Is It Time to Deregulate the Law?

In today’s WSJ, Clifford Winston and Robert Crandall of the Brookings Institution argue that now is the time for the legal profession to deregulate.

The reality is that many more people could offer various forms of legal services today at far lower prices if the American Bar Association (ABA) did not artificially restrict the number of lawyers through its accreditation of law schools—most states require individuals to graduate from such a school to take their bar exam—and by inducing states to bar legal services by non-lawyer-owned entities. It would be better to deregulate the provision of legal services. This would lower prices for clients and lead to more jobs.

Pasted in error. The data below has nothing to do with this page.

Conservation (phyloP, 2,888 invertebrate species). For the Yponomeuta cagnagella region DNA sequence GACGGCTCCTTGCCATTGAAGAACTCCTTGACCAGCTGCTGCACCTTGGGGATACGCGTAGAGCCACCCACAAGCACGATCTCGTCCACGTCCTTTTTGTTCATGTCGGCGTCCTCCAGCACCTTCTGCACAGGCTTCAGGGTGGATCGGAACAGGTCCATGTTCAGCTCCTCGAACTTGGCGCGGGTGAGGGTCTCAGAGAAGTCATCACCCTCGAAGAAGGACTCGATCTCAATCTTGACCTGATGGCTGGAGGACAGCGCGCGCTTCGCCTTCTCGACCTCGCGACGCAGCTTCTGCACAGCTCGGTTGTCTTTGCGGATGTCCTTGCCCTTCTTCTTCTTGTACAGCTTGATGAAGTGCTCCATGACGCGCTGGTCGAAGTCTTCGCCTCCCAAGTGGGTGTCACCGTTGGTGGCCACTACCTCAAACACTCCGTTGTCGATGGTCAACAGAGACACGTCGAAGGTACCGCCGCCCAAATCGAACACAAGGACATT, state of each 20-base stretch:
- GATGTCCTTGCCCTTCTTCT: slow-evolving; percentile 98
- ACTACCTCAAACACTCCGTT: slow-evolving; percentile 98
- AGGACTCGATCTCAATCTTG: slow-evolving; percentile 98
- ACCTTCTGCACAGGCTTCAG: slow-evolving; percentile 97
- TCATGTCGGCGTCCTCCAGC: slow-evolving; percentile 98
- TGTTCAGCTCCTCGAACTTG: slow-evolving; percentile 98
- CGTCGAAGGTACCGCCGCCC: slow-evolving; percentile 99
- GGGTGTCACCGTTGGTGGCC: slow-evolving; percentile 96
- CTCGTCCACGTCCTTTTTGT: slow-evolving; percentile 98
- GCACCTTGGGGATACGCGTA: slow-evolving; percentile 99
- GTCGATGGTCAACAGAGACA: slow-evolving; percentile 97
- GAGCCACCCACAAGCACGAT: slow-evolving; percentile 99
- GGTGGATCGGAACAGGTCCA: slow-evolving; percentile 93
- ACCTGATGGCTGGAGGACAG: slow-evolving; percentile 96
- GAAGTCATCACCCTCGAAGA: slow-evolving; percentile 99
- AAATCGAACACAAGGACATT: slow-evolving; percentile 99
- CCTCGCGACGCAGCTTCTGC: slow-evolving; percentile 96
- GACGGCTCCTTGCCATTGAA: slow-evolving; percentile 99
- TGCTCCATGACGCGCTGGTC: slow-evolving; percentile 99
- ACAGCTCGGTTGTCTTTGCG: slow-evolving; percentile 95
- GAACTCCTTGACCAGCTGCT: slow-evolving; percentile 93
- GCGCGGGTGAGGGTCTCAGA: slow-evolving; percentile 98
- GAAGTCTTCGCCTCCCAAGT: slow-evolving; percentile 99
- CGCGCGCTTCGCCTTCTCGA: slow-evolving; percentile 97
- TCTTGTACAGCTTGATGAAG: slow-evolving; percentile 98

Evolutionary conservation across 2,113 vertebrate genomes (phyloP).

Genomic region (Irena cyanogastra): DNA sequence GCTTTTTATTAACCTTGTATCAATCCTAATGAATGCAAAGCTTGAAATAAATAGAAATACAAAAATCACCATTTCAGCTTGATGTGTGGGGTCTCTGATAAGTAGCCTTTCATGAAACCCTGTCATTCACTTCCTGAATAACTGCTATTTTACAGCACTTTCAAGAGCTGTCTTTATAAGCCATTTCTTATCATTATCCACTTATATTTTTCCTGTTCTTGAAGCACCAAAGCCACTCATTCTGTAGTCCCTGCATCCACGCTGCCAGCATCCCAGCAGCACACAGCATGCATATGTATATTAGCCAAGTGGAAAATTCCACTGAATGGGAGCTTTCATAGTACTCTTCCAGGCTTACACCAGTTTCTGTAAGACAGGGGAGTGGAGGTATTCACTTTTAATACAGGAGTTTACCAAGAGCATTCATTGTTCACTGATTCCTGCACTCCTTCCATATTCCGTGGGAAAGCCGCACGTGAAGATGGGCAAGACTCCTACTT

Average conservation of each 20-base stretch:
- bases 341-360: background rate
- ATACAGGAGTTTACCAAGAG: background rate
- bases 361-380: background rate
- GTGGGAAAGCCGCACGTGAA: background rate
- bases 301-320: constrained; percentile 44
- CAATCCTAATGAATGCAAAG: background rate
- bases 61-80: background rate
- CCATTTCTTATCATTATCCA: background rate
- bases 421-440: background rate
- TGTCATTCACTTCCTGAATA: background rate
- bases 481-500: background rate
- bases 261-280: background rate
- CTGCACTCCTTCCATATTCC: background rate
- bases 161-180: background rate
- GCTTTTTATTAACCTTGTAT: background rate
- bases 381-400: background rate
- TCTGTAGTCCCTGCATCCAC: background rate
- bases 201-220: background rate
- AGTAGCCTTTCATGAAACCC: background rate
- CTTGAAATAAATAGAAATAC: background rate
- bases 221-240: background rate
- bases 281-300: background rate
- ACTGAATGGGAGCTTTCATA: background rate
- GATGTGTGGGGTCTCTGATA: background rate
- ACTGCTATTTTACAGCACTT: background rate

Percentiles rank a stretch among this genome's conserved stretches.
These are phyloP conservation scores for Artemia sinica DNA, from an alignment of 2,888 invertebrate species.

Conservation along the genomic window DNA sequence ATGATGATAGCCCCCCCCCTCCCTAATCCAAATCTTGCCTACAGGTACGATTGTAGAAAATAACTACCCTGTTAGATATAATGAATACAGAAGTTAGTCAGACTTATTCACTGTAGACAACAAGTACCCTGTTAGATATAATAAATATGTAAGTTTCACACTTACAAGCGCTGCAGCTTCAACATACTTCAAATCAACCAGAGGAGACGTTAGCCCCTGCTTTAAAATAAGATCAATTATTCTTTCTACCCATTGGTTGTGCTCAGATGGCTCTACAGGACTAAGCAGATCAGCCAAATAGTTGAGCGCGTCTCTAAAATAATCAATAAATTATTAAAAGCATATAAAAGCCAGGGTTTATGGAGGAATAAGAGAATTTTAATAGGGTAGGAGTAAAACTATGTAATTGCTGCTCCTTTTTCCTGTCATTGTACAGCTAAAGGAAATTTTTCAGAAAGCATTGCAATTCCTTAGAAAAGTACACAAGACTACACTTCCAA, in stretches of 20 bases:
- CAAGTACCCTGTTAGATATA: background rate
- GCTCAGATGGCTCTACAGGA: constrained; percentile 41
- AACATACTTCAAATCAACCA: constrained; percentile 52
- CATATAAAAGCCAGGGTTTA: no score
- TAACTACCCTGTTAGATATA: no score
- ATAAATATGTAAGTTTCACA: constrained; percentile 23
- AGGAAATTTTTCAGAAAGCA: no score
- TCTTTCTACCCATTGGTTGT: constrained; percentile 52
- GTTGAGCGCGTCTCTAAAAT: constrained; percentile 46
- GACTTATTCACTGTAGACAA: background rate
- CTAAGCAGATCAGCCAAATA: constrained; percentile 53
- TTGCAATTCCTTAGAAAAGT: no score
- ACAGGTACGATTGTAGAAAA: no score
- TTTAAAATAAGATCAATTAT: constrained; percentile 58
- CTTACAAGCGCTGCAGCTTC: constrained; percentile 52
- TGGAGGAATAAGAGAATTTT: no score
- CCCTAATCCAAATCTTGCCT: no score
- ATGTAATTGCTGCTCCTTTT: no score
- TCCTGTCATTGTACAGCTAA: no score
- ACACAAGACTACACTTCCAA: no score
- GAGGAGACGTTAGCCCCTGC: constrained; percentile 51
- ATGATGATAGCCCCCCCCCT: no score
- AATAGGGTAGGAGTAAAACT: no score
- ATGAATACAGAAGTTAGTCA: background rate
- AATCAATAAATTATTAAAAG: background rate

Occupational licensing limits competition and raises the cost of legal services. But those higher costs are not justified when the services provided by lawyers do not require three years of law school and passing a particular test. One example is LegalZoom.com, an online company which sells simple legal documents—documents that should not require pricey lawyers to prepare—like do-it-yourself wills, uncontested divorce documents, patent applications and the like.

The competition supplied by new legal-service providers, who may or may not have some type of law degree and may even work for a non-lawyer-owned firm, will not only lead to aggressive price competition but also a search for more efficient methods to serve clients.

They are also co-authors of a new book, First Thing We Do, Let’s Deregulate All the Lawyers.

Are Winston and Crandall right? Although it may be against my own economic interests to say so, I am inclined to think they are. For more on this subject, check out Truth on the Market’s forthcoming online symposium on whether to deregulate the legal profession. In addition to Crandall, confirmed participants include Bill Henderson, Bruce Kobayashi, George Leef, Jon Macey, and Richard Painter, with more to come. It should be good.